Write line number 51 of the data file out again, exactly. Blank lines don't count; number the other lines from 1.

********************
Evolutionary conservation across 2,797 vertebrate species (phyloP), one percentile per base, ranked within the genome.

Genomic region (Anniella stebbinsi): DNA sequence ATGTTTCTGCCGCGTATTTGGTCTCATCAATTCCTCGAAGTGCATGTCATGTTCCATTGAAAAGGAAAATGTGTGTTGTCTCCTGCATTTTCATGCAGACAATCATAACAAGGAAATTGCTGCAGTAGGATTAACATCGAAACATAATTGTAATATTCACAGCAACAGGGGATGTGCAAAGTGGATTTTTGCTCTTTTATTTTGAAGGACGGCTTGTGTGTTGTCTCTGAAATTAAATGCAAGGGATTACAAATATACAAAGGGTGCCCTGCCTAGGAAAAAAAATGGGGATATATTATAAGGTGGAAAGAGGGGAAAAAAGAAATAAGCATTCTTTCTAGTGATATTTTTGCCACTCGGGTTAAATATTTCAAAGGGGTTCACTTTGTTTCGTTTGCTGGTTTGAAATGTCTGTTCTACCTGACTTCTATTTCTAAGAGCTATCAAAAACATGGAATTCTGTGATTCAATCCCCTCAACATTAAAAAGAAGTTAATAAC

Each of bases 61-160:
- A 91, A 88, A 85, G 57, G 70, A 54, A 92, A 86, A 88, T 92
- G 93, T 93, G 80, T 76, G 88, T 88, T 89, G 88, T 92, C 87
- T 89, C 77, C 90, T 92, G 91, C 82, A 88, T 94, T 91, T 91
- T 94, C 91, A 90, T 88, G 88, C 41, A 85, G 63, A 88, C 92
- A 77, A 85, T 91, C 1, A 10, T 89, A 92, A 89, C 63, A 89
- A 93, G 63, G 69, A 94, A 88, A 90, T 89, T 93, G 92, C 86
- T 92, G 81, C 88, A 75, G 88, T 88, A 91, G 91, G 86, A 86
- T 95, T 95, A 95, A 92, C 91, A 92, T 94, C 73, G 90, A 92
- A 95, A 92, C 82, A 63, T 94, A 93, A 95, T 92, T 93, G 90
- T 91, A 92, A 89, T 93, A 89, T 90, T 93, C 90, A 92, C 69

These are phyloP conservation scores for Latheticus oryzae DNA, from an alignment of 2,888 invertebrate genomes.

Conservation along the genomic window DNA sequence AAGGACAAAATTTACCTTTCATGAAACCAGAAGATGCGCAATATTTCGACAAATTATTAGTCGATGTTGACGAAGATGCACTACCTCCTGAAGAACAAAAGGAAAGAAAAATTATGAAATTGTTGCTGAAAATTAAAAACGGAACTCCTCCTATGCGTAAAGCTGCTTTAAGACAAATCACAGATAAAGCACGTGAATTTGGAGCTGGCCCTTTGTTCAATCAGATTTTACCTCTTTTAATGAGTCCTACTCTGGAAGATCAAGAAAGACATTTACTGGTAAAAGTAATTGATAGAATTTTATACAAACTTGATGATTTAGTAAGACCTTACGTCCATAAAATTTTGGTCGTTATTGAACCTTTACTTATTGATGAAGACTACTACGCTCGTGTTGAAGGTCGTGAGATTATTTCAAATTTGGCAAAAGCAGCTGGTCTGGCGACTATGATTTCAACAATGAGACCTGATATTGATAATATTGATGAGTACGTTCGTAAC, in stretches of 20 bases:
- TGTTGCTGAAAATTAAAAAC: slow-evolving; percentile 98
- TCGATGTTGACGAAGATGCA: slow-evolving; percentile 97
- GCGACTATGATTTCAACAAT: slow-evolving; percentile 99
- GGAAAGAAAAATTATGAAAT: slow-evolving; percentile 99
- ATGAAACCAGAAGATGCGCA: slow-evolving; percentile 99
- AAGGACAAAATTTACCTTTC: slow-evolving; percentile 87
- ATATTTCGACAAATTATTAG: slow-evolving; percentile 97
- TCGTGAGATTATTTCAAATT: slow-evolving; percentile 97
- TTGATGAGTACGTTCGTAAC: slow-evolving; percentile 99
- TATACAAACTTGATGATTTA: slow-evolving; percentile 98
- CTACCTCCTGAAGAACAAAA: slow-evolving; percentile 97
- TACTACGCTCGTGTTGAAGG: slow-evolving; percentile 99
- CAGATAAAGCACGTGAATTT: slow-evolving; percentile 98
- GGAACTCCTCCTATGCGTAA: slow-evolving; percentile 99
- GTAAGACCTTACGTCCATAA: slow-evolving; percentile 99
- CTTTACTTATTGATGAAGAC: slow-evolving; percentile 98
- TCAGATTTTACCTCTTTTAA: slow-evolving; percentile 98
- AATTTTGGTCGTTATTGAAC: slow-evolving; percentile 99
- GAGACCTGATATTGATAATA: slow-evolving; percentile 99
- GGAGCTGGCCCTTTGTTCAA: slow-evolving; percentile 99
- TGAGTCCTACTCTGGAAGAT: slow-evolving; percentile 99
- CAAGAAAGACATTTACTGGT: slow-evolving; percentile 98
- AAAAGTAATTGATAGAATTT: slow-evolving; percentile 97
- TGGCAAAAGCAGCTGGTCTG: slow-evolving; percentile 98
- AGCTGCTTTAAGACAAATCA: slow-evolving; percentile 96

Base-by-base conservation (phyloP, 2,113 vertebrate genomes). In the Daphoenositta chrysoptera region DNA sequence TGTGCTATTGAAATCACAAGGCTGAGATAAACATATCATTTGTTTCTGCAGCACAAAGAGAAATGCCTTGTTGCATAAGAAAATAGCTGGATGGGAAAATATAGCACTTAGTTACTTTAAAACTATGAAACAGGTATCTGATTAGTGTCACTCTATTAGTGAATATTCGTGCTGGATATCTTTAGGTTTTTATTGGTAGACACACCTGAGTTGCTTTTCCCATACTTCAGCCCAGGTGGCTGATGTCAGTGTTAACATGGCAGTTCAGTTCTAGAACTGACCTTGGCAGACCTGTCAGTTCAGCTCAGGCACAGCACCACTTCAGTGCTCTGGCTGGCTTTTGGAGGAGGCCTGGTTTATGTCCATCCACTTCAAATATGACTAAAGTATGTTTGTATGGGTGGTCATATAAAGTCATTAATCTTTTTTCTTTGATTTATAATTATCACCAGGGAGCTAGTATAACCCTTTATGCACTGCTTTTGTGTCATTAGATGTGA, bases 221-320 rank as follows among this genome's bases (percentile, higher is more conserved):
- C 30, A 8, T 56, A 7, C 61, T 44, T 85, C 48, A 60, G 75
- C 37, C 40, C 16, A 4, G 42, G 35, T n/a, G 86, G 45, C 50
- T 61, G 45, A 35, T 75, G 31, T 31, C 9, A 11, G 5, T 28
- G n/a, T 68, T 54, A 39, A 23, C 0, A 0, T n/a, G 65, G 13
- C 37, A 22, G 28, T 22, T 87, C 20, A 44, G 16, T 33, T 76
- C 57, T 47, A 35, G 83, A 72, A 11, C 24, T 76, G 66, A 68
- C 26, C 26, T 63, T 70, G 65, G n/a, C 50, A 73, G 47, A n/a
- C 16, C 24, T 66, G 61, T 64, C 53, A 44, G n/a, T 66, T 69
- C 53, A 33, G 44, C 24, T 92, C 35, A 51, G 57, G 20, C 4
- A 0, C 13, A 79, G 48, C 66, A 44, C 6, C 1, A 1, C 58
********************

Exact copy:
- A 0, C 13, A 79, G 48, C 66, A 44, C 6, C 1, A 1, C 58